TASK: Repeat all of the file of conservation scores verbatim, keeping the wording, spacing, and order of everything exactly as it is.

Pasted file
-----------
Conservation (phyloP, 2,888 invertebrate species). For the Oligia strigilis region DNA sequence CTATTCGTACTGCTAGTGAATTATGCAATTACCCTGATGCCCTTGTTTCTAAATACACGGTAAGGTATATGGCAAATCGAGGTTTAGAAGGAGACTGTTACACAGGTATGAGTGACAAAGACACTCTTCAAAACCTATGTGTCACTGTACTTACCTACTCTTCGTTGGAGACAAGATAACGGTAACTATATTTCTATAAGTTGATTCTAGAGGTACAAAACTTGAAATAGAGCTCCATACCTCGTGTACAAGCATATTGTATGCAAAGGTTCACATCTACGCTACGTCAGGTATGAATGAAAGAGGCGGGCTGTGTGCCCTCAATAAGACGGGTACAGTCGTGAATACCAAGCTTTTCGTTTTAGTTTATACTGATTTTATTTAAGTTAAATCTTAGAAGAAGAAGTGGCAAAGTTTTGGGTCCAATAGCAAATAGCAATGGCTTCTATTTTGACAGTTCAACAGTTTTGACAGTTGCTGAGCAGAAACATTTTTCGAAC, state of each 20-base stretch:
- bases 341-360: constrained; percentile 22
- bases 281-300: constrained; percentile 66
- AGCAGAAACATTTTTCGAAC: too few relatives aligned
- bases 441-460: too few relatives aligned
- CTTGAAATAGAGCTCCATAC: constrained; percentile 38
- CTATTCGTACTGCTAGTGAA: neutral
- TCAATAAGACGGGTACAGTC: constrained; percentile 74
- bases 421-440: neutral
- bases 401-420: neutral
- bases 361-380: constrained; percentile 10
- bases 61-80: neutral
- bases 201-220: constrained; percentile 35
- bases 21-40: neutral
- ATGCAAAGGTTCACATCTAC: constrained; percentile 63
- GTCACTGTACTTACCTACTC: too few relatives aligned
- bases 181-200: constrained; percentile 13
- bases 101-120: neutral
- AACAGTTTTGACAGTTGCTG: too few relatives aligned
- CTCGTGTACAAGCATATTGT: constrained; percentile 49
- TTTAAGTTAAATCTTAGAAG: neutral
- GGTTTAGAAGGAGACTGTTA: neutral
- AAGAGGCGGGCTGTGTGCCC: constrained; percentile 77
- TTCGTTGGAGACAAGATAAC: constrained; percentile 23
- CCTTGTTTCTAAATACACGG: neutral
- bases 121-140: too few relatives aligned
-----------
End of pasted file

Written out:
Conservation (phyloP, 2,888 invertebrate species). For the Oligia strigilis region DNA sequence CTATTCGTACTGCTAGTGAATTATGCAATTACCCTGATGCCCTTGTTTCTAAATACACGGTAAGGTATATGGCAAATCGAGGTTTAGAAGGAGACTGTTACACAGGTATGAGTGACAAAGACACTCTTCAAAACCTATGTGTCACTGTACTTACCTACTCTTCGTTGGAGACAAGATAACGGTAACTATATTTCTATAAGTTGATTCTAGAGGTACAAAACTTGAAATAGAGCTCCATACCTCGTGTACAAGCATATTGTATGCAAAGGTTCACATCTACGCTACGTCAGGTATGAATGAAAGAGGCGGGCTGTGTGCCCTCAATAAGACGGGTACAGTCGTGAATACCAAGCTTTTCGTTTTAGTTTATACTGATTTTATTTAAGTTAAATCTTAGAAGAAGAAGTGGCAAAGTTTTGGGTCCAATAGCAAATAGCAATGGCTTCTATTTTGACAGTTCAACAGTTTTGACAGTTGCTGAGCAGAAACATTTTTCGAAC, state of each 20-base stretch:
- bases 341-360: constrained; percentile 22
- bases 281-300: constrained; percentile 66
- AGCAGAAACATTTTTCGAAC: too few relatives aligned
- bases 441-460: too few relatives aligned
- CTTGAAATAGAGCTCCATAC: constrained; percentile 38
- CTATTCGTACTGCTAGTGAA: neutral
- TCAATAAGACGGGTACAGTC: constrained; percentile 74
- bases 421-440: neutral
- bases 401-420: neutral
- bases 361-380: constrained; percentile 10
- bases 61-80: neutral
- bases 201-220: constrained; percentile 35
- bases 21-40: neutral
- ATGCAAAGGTTCACATCTAC: constrained; percentile 63
- GTCACTGTACTTACCTACTC: too few relatives aligned
- bases 181-200: constrained; percentile 13
- bases 101-120: neutral
- AACAGTTTTGACAGTTGCTG: too few relatives aligned
- CTCGTGTACAAGCATATTGT: constrained; percentile 49
- TTTAAGTTAAATCTTAGAAG: neutral
- GGTTTAGAAGGAGACTGTTA: neutral
- AAGAGGCGGGCTGTGTGCCC: constrained; percentile 77
- TTCGTTGGAGACAAGATAAC: constrained; percentile 23
- CCTTGTTTCTAAATACACGG: neutral
- bases 121-140: too few relatives aligned